Thus performing the night prayer in Ramadan as a single jama'ah is from the sunnah of the Messenger, sallallahu 'alayhi wa sallam, and 'Umar, radiallahu 'anhu, referred to it as a bid'ah considering the fact that after the Prophet, sallallahu 'alayhi wa sallam, had left leading the prayer the people became separated such that one person would he praying alone and elsewhere two would be praying together and somewhere else three would be praying in jama'ah. So throughout the mosque there were people praying alone and in groups so 'Umar, the Chief of the Believers, had the idea - and this idea was perfectly correct - to gather the people to pray behind a single Imam. So this action was an innovation in the sense that it was new and different to how the people were before, i.e., praying in separate groups. Hence this bid'ah was relative and subjective - not original and absolute, being set up by 'Umar, radiallahu 'anhu, as this sunnah was there during the time of the Messenger, sallallahu 'alayhi wa sallam. So it indeed was a sunnah (not a bid'ah), which had been abandoned since the time of the Messenger, sallallahu 'alayhi wa sallam, until 'Umar, radiallahu 'anhu, revived it.
As a result of all this, it should never be possible for the People of Innovation to use this saying of 'Umar as a way to condone their bid'ah.
Now someone could say: There are a number of innovated things that the Muslims have approved of and acted upon that were not known of during the time of the Prophet, such as religious schools, compiling books and the like. These innovations have been condoned by the Muslims and they have acted upon them and considered them to be some of the most excellent ideas. So how can you harmonise this - where the Muslims are almost unanimous in considering these things to be good - with that saying of the Leader and Prophet of all the Muslims, the Messenger of the Lord of the Worlds?
So in reply, we say that these things in these circumstances are not innovations, rather they are a means towards achieving that which is already from the shari'ah. And these means will differ according to the location and the time but there are established rules for them. One such rule is that their permissibility depends on the goal, i.e., those means that are used to achieve a prescribed matter are themselves prescribed; those means that are used to achieve something that is not ordained are themselves not ordained; and those means used to achieve the forbidden are themselves forbidden. Even something good maybe evil and forbidden if it necessarily leads to evil. Listen to Allah, the Mighty and Glorious, when He says:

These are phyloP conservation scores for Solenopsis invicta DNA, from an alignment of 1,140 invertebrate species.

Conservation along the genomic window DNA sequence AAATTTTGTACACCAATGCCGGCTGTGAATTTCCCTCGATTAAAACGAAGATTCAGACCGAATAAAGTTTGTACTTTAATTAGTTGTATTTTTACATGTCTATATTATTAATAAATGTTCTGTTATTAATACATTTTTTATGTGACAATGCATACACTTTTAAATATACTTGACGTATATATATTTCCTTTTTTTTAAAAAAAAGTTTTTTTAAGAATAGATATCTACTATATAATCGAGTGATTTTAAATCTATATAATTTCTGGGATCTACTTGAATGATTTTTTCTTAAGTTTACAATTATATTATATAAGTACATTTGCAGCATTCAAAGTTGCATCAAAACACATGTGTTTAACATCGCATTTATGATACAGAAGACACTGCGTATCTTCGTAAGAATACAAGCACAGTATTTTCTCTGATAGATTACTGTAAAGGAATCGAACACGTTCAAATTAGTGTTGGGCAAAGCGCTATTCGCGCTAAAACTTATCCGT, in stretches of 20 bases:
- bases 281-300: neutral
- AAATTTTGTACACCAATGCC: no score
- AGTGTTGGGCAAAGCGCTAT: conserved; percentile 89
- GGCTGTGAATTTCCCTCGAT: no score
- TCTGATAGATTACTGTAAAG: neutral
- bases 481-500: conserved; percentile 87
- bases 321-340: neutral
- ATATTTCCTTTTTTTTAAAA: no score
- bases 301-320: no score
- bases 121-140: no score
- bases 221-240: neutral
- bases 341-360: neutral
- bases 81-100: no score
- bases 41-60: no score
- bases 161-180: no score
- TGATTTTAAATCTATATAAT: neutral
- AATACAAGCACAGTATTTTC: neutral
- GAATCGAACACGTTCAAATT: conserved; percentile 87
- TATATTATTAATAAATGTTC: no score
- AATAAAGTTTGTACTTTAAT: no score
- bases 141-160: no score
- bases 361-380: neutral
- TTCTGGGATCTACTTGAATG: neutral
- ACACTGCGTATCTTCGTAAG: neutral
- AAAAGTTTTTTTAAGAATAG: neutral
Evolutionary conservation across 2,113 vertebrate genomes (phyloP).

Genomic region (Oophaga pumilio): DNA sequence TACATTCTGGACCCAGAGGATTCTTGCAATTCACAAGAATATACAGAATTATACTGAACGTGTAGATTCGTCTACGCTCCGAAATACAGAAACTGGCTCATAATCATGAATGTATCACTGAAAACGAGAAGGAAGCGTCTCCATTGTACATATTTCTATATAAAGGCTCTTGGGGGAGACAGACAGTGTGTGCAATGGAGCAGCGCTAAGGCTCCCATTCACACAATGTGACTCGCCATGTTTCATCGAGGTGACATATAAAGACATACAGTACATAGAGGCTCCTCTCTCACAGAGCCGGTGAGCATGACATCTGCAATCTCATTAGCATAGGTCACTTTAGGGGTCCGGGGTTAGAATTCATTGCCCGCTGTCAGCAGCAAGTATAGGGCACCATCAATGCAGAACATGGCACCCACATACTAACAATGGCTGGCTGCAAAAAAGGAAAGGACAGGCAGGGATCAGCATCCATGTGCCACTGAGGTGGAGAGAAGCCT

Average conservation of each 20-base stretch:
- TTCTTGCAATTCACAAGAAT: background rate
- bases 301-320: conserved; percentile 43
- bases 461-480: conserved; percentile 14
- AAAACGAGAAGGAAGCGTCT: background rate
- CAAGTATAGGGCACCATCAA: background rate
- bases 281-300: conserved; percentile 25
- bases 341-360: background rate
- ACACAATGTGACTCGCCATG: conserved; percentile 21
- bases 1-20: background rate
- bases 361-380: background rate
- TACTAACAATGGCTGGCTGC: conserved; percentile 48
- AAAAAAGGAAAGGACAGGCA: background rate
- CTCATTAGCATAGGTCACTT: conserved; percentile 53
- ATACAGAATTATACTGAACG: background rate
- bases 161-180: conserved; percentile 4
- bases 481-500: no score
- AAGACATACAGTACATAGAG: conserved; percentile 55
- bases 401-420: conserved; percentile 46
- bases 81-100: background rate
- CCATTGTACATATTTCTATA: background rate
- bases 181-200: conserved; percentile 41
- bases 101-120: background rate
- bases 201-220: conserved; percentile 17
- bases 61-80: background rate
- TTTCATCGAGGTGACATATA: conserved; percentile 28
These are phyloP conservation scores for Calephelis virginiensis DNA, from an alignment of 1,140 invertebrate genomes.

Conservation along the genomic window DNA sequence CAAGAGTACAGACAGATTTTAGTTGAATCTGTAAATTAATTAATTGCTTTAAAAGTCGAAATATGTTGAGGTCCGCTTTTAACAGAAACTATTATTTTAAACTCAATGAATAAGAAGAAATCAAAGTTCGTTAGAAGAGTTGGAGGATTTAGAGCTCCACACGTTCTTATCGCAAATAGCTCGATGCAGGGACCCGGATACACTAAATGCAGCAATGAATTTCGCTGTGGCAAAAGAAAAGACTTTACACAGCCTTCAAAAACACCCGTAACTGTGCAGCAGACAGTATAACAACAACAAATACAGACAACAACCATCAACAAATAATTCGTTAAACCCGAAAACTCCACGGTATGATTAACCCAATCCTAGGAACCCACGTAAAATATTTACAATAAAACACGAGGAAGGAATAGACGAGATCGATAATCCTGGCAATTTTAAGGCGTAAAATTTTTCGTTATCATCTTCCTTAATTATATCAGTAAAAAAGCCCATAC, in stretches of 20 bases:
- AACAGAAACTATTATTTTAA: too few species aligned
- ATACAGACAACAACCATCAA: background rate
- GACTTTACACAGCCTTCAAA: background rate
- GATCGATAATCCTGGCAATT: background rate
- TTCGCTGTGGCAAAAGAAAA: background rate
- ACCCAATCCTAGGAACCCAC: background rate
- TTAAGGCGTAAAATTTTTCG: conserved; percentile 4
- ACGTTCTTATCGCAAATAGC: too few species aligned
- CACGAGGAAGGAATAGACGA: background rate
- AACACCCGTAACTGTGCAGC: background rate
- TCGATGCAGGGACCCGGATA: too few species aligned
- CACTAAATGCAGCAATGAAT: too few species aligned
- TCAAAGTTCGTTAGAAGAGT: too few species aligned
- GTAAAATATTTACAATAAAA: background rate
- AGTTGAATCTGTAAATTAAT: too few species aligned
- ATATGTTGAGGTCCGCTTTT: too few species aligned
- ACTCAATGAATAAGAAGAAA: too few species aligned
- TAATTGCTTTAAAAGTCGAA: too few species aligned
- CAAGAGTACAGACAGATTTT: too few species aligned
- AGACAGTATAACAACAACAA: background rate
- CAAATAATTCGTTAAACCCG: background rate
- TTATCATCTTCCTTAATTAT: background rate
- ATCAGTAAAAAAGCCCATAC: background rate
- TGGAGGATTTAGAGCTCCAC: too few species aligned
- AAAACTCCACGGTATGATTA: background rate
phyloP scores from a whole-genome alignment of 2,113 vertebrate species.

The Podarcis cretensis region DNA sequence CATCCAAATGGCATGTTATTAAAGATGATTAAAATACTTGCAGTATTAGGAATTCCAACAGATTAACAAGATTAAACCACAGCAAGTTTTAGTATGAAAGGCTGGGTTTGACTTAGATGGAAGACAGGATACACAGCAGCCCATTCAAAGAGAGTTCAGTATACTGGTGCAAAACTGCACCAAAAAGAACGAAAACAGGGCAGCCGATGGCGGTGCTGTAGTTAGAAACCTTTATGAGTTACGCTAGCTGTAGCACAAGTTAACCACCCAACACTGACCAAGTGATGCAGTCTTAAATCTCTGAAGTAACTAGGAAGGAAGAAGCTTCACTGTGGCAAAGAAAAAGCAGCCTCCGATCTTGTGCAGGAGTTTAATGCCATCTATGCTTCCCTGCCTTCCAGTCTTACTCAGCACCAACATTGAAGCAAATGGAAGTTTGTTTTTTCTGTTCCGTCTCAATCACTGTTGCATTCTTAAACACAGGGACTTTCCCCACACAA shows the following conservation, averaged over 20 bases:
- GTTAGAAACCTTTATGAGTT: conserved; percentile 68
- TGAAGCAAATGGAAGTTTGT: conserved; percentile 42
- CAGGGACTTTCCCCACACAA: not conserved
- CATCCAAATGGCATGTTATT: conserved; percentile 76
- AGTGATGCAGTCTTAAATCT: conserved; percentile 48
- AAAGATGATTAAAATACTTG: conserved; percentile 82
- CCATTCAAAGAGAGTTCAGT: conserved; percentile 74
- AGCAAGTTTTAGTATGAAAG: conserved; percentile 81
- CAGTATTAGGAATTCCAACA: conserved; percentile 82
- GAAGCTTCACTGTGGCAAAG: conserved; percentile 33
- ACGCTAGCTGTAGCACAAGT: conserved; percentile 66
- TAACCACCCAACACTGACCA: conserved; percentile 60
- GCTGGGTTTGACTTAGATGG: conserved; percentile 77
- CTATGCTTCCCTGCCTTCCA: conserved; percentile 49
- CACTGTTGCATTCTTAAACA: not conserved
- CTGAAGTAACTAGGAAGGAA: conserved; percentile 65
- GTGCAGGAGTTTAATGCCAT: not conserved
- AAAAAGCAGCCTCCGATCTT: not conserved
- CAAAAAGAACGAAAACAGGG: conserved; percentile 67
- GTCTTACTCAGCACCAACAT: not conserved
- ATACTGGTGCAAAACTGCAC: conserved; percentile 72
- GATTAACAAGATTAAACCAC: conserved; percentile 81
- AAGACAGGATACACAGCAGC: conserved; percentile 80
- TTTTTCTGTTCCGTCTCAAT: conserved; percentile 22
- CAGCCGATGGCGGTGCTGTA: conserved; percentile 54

"Do not insult those whom they call upon instead of Allah for they may insult Allah out of hostility and ignorance."
Yet cursing the gods of the mushrikin is not wrong rather it is correct and quite proper. However cursing the Lord of all the Worlds is indeed wrong, improper, hostile and a transgression. Therefore, where this praiseworthy insulting of the gods of the mushrikin is a cause that leads to Allah being insulted then it becomes prohibited and forbidden. I have put this forward to show that the means are according to their related goal. Hence regarding schools, writing down knowledge and compiling books then even though they are innovations, in the sense that they were not found during the time of Prophet, sallallahu 'alayhi wa sallam, nevertheless they are not goals in themselves but are means and the means are according to their goals. So, for example, if someone were to set up a school to teach forbidden matters then this act of setting up the school would be forbidden. If a person were to set up a school in order to teach knowledge of the shari'ah then this act would be good and sanctioned by Islam.